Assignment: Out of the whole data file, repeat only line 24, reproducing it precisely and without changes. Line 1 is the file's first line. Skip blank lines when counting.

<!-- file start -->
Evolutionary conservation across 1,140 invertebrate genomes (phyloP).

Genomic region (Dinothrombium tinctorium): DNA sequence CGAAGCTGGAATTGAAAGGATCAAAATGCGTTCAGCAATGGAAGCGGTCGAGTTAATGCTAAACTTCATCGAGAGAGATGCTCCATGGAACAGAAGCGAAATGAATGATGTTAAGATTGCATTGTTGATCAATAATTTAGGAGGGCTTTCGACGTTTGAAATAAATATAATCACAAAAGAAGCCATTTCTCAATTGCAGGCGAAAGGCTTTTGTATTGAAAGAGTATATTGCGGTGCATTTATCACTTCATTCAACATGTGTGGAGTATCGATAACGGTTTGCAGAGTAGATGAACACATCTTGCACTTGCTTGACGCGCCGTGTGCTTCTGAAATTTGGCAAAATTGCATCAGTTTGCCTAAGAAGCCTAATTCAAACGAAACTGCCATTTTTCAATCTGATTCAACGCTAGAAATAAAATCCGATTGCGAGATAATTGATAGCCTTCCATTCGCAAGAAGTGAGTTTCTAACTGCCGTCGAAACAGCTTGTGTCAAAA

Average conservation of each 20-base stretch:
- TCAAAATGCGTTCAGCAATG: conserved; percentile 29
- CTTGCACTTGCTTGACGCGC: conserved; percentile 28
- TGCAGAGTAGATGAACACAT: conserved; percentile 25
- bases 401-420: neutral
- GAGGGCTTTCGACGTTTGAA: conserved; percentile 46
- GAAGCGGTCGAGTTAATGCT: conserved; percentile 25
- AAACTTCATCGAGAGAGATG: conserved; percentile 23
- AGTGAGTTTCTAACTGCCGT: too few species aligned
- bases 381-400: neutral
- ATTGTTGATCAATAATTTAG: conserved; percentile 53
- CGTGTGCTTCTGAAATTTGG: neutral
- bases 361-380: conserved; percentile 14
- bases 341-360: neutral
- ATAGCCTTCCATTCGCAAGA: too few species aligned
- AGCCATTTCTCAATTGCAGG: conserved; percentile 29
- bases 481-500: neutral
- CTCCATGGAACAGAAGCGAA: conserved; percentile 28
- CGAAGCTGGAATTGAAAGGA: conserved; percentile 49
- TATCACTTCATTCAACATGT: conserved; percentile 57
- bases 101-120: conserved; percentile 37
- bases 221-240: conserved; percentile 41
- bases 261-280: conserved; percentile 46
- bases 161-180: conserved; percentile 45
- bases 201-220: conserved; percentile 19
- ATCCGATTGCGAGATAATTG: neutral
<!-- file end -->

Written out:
- bases 221-240: conserved; percentile 41